In order for the city to successfully introduce a new bylaw, it would need to be forwarded to Interior Health for comments from the Medical Health Officer after it passes first reading. While the health authority cannot outright turn down the bylaw, under the Public Health Bylaws Regulation it would require approval from the Ministry of Mental Health & Addictions.

“BC needle distribution policies follow clinical best practices and World Health Organization recommendations, and these policies do not restrict or limit the distribution of needles,” states the ministry in a release

“Overall, the risk to the public is extremely low. There has never been a report of anyone who has acquired HIV, or any other pathogen, from a needle-stick injury from a discarded needle in a park or any other public place in B.C.”

The ministry also recently set aside $1 million in funding for municipalities to apply for up to $50,000 in grant money for collaborative initiatives that improve community wellness and harm reduction. Needle collection and recovery is one type of initiative that municipalities may be eligible for under this grant program.

To report a typo, email: editor@pentictonwesternnews.com.

Jordyn Thomson | Reporter
JordynThomson 
Send Jordyn Thomson an email.
Like the Western News on Facebook.
Follow us on Twitter.

Just Posted

Vernon organization aiming to help teens at Christmas

Teens Count Too will be making gift presentations this week but is still accepting cash donations

For 52 people, it really is home for the holidays in Vernon

New My Place residential facility has occupants celebrating holidays in stable environment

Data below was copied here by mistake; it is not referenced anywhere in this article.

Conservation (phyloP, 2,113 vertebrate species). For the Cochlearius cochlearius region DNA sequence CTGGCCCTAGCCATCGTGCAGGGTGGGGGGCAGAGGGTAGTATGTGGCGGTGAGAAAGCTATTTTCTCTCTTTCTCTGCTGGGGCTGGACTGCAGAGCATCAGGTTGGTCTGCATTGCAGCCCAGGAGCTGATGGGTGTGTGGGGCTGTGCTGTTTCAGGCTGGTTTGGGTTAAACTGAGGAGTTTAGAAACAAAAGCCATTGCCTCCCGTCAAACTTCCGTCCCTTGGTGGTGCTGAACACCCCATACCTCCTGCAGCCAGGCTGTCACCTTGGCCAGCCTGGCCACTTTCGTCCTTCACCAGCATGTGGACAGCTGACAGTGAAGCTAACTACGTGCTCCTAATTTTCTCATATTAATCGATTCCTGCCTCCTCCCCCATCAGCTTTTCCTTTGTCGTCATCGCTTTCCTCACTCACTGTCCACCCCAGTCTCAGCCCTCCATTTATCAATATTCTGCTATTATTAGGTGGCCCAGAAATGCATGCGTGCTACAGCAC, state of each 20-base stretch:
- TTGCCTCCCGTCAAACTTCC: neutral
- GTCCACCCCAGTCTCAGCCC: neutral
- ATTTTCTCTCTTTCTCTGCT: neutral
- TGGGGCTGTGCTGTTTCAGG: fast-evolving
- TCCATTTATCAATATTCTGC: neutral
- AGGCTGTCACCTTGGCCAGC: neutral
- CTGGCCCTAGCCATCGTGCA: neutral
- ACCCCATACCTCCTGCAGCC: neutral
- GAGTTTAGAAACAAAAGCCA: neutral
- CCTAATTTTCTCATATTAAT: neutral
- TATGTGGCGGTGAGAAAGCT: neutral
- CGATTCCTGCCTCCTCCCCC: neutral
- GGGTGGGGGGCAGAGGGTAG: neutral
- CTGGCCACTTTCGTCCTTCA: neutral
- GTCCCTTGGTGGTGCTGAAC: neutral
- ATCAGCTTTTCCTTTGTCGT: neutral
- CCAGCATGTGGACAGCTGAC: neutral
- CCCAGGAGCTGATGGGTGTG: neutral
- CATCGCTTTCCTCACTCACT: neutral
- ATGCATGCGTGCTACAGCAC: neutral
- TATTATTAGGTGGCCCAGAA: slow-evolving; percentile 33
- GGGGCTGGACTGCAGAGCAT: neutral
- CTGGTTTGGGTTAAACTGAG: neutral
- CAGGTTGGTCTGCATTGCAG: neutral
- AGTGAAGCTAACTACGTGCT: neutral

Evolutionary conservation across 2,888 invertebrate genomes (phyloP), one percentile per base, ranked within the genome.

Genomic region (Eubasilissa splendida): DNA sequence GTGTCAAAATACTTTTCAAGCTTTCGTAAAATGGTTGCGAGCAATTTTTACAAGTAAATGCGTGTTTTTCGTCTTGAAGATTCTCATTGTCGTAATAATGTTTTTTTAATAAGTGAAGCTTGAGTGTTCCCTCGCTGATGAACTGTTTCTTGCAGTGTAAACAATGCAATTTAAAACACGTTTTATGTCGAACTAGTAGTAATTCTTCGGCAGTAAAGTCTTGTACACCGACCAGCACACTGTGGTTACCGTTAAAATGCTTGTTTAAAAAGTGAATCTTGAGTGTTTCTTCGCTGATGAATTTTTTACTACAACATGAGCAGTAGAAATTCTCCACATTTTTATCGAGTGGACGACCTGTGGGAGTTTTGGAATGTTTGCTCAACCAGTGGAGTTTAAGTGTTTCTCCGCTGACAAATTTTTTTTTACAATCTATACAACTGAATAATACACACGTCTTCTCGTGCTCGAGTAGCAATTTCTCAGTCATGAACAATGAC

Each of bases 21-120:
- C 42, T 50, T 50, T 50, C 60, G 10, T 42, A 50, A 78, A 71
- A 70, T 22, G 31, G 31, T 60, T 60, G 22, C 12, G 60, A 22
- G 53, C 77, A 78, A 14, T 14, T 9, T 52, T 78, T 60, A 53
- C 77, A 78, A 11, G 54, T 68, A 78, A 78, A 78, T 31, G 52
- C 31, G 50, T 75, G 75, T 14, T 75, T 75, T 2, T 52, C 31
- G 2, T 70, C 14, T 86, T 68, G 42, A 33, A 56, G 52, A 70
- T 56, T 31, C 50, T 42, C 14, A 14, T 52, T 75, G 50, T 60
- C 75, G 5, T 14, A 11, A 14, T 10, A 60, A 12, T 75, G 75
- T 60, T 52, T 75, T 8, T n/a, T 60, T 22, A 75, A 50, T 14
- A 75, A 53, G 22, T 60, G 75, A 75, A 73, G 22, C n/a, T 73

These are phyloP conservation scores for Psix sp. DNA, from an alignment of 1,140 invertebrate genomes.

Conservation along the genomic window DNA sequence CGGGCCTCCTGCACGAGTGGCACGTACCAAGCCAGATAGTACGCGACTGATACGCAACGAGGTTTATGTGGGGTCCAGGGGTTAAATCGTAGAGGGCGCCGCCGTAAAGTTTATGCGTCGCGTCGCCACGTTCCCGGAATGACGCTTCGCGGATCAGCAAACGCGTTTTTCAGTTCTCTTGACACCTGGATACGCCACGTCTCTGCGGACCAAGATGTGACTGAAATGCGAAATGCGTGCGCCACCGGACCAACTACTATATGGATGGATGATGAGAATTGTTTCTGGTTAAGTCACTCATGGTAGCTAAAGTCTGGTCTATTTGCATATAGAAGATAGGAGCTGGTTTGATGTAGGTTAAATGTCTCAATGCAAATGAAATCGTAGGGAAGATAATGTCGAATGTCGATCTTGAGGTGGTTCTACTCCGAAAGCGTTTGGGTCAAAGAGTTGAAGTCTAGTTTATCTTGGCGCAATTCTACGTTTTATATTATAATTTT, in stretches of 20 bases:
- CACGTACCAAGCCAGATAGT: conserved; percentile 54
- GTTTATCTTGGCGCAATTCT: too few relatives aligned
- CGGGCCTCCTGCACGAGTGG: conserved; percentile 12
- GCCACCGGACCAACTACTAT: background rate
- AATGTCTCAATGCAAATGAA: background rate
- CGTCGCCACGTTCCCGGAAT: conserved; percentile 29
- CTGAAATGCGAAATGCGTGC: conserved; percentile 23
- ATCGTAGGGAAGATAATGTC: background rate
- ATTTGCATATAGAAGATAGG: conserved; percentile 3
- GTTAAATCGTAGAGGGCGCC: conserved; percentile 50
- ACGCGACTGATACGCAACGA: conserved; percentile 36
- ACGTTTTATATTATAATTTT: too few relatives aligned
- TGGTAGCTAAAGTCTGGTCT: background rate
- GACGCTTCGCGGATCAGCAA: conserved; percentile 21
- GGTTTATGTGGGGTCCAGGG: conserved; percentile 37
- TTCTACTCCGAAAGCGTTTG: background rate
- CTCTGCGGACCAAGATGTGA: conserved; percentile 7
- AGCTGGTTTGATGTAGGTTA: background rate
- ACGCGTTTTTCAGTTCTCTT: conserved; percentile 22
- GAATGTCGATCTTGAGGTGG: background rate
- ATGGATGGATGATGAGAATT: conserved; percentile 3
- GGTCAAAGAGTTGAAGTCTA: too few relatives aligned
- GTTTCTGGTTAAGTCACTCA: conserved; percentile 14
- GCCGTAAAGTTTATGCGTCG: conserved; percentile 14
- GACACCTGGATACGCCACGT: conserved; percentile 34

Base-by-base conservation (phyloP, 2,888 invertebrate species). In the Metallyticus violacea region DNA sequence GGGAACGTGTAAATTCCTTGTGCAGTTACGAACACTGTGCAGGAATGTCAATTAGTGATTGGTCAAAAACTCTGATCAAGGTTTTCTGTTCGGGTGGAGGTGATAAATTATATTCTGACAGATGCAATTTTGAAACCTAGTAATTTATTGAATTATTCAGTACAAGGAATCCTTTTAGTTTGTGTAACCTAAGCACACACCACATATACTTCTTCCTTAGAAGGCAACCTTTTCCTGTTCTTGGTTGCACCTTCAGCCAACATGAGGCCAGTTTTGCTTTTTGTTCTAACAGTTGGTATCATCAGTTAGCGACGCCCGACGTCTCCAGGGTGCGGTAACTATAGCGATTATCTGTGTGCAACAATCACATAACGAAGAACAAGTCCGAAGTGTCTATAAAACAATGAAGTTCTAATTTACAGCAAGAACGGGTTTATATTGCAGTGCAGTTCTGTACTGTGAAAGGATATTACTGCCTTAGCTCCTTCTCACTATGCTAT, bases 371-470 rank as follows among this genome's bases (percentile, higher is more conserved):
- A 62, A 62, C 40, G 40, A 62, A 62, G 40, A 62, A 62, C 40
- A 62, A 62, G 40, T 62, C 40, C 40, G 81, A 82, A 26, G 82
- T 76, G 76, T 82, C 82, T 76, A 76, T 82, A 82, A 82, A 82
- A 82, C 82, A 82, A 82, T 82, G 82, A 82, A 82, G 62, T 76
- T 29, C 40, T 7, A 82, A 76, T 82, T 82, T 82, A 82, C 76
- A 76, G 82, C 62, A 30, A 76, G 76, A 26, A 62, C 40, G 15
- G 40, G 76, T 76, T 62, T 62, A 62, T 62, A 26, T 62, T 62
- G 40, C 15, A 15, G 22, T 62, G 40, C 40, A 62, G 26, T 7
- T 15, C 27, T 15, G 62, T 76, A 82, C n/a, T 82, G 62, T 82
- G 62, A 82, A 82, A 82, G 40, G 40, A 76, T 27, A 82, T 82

Vernon community radio station inching closer to going on-air

Application to be put on public hearing agenda, likely in the spring.

Penticton Vees earn split with Vernon Vipers

Vees victorious 4-1 at home in back end of home-and-home series

North Okanagan Knights blanked in East Kootenays

Knights drop pair of KIJHL games in Fernie and Kimberley; lost five straight

VIDEO: Success of wildlife corridors in Banff National Park has advocates wanting more

Demand for more highway protection escalated after seven elk were killed by a semi-trailer near Canmore

RCMP officer volunteers as designated driver

Princeton’s two largest employers ensure safe rides for Christmas parties

Pacioretty scores 2, Golden Knights top Canucks 6-3

Vegas goalie Fleury gets win No. 452

In Photos: CP Rail Holiday Train lights up the Shuswap

The stop on the train’s Canada-wide journey came with a $5,500 donation to local food bank.

B.C. VIEWS: Hunger does not end with the season

Despite innovations in food distribution, the need is still there in B.C. communities

Kelowna RCMP officer suspended after allegedly sexting assault victim

RCMP confirm investigation but hold back details

Old Christmas card has ties to Summerland agriculture

Card was sent by former director of Summerland Research Station

Fans sing Canadian anthem after sound system breaks at BMW IBSF World Cup

The Canadians in attendance made sure their team and flag were honoured on the podium

Prince George RCMP use bait packages to catch porch pirates over the holidays

First-in-Canada program with Amazon looks to combat parcel theft

Most Read